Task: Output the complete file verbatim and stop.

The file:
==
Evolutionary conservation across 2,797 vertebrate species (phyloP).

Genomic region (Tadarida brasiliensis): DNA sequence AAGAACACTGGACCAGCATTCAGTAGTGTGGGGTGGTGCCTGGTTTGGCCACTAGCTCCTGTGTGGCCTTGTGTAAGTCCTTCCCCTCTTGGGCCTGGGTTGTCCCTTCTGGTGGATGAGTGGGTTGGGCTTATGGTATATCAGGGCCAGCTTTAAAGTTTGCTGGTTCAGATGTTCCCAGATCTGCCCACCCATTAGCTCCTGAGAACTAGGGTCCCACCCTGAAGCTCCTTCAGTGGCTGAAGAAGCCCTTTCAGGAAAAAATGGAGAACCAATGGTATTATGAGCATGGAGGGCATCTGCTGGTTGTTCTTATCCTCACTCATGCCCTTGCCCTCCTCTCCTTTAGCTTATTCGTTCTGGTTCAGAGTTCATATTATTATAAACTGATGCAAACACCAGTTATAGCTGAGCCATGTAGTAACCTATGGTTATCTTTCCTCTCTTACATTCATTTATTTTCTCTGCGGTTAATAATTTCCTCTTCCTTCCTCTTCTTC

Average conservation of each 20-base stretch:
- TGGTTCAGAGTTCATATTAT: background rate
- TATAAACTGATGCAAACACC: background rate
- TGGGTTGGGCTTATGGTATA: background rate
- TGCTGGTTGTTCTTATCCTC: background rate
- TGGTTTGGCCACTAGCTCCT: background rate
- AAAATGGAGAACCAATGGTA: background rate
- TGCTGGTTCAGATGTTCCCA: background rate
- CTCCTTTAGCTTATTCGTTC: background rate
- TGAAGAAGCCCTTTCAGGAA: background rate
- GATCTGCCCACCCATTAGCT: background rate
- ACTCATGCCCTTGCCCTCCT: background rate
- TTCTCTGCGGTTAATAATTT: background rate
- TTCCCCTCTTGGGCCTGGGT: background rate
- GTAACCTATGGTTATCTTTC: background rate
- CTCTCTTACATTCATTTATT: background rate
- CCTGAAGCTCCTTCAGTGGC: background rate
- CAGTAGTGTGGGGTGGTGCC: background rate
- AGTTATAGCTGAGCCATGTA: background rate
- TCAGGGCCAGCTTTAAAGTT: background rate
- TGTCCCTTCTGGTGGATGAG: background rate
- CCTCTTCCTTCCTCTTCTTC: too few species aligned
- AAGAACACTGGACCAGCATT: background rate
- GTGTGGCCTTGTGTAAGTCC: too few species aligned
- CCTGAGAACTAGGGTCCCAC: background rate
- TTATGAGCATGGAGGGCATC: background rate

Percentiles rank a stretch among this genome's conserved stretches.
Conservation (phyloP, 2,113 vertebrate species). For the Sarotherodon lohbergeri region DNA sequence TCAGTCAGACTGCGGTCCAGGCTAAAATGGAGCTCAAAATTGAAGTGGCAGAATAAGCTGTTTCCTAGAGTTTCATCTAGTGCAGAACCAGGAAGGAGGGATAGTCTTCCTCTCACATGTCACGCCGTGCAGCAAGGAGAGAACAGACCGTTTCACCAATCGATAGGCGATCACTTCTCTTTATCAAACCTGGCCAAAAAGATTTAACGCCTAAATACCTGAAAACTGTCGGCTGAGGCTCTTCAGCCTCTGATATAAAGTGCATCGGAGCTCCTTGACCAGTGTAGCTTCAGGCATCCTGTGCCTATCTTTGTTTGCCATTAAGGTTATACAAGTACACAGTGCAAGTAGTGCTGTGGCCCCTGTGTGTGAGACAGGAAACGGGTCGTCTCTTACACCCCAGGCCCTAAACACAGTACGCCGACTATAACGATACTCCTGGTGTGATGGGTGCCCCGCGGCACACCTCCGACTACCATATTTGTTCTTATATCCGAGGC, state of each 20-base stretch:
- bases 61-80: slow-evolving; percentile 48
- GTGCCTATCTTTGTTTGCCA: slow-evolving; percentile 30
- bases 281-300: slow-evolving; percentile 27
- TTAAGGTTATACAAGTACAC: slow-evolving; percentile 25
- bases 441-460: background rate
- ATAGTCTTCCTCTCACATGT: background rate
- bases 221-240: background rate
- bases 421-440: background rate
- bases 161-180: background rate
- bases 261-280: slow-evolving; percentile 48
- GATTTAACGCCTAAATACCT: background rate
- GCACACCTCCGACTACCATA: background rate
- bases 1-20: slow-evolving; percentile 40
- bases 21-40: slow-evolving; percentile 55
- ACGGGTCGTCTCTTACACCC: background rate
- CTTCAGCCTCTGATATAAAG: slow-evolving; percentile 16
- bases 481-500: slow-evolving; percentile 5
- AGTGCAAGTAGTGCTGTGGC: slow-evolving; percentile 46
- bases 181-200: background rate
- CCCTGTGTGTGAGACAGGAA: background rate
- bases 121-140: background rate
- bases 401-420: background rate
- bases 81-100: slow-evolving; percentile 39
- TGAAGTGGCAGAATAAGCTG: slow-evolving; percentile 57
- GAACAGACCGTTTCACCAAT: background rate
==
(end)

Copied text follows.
Evolutionary conservation across 2,797 vertebrate species (phyloP).

Genomic region (Tadarida brasiliensis): DNA sequence AAGAACACTGGACCAGCATTCAGTAGTGTGGGGTGGTGCCTGGTTTGGCCACTAGCTCCTGTGTGGCCTTGTGTAAGTCCTTCCCCTCTTGGGCCTGGGTTGTCCCTTCTGGTGGATGAGTGGGTTGGGCTTATGGTATATCAGGGCCAGCTTTAAAGTTTGCTGGTTCAGATGTTCCCAGATCTGCCCACCCATTAGCTCCTGAGAACTAGGGTCCCACCCTGAAGCTCCTTCAGTGGCTGAAGAAGCCCTTTCAGGAAAAAATGGAGAACCAATGGTATTATGAGCATGGAGGGCATCTGCTGGTTGTTCTTATCCTCACTCATGCCCTTGCCCTCCTCTCCTTTAGCTTATTCGTTCTGGTTCAGAGTTCATATTATTATAAACTGATGCAAACACCAGTTATAGCTGAGCCATGTAGTAACCTATGGTTATCTTTCCTCTCTTACATTCATTTATTTTCTCTGCGGTTAATAATTTCCTCTTCCTTCCTCTTCTTC

Average conservation of each 20-base stretch:
- TGGTTCAGAGTTCATATTAT: background rate
- TATAAACTGATGCAAACACC: background rate
- TGGGTTGGGCTTATGGTATA: background rate
- TGCTGGTTGTTCTTATCCTC: background rate
- TGGTTTGGCCACTAGCTCCT: background rate
- AAAATGGAGAACCAATGGTA: background rate
- TGCTGGTTCAGATGTTCCCA: background rate
- CTCCTTTAGCTTATTCGTTC: background rate
- TGAAGAAGCCCTTTCAGGAA: background rate
- GATCTGCCCACCCATTAGCT: background rate
- ACTCATGCCCTTGCCCTCCT: background rate
- TTCTCTGCGGTTAATAATTT: background rate
- TTCCCCTCTTGGGCCTGGGT: background rate
- GTAACCTATGGTTATCTTTC: background rate
- CTCTCTTACATTCATTTATT: background rate
- CCTGAAGCTCCTTCAGTGGC: background rate
- CAGTAGTGTGGGGTGGTGCC: background rate
- AGTTATAGCTGAGCCATGTA: background rate
- TCAGGGCCAGCTTTAAAGTT: background rate
- TGTCCCTTCTGGTGGATGAG: background rate
- CCTCTTCCTTCCTCTTCTTC: too few species aligned
- AAGAACACTGGACCAGCATT: background rate
- GTGTGGCCTTGTGTAAGTCC: too few species aligned
- CCTGAGAACTAGGGTCCCAC: background rate
- TTATGAGCATGGAGGGCATC: background rate

Percentiles rank a stretch among this genome's conserved stretches.
Conservation (phyloP, 2,113 vertebrate species). For the Sarotherodon lohbergeri region DNA sequence TCAGTCAGACTGCGGTCCAGGCTAAAATGGAGCTCAAAATTGAAGTGGCAGAATAAGCTGTTTCCTAGAGTTTCATCTAGTGCAGAACCAGGAAGGAGGGATAGTCTTCCTCTCACATGTCACGCCGTGCAGCAAGGAGAGAACAGACCGTTTCACCAATCGATAGGCGATCACTTCTCTTTATCAAACCTGGCCAAAAAGATTTAACGCCTAAATACCTGAAAACTGTCGGCTGAGGCTCTTCAGCCTCTGATATAAAGTGCATCGGAGCTCCTTGACCAGTGTAGCTTCAGGCATCCTGTGCCTATCTTTGTTTGCCATTAAGGTTATACAAGTACACAGTGCAAGTAGTGCTGTGGCCCCTGTGTGTGAGACAGGAAACGGGTCGTCTCTTACACCCCAGGCCCTAAACACAGTACGCCGACTATAACGATACTCCTGGTGTGATGGGTGCCCCGCGGCACACCTCCGACTACCATATTTGTTCTTATATCCGAGGC, state of each 20-base stretch:
- bases 61-80: slow-evolving; percentile 48
- GTGCCTATCTTTGTTTGCCA: slow-evolving; percentile 30
- bases 281-300: slow-evolving; percentile 27
- TTAAGGTTATACAAGTACAC: slow-evolving; percentile 25
- bases 441-460: background rate
- ATAGTCTTCCTCTCACATGT: background rate
- bases 221-240: background rate
- bases 421-440: background rate
- bases 161-180: background rate
- bases 261-280: slow-evolving; percentile 48
- GATTTAACGCCTAAATACCT: background rate
- GCACACCTCCGACTACCATA: background rate
- bases 1-20: slow-evolving; percentile 40
- bases 21-40: slow-evolving; percentile 55
- ACGGGTCGTCTCTTACACCC: background rate
- CTTCAGCCTCTGATATAAAG: slow-evolving; percentile 16
- bases 481-500: slow-evolving; percentile 5
- AGTGCAAGTAGTGCTGTGGC: slow-evolving; percentile 46
- bases 181-200: background rate
- CCCTGTGTGTGAGACAGGAA: background rate
- bases 121-140: background rate
- bases 401-420: background rate
- bases 81-100: slow-evolving; percentile 39
- TGAAGTGGCAGAATAAGCTG: slow-evolving; percentile 57
- GAACAGACCGTTTCACCAAT: background rate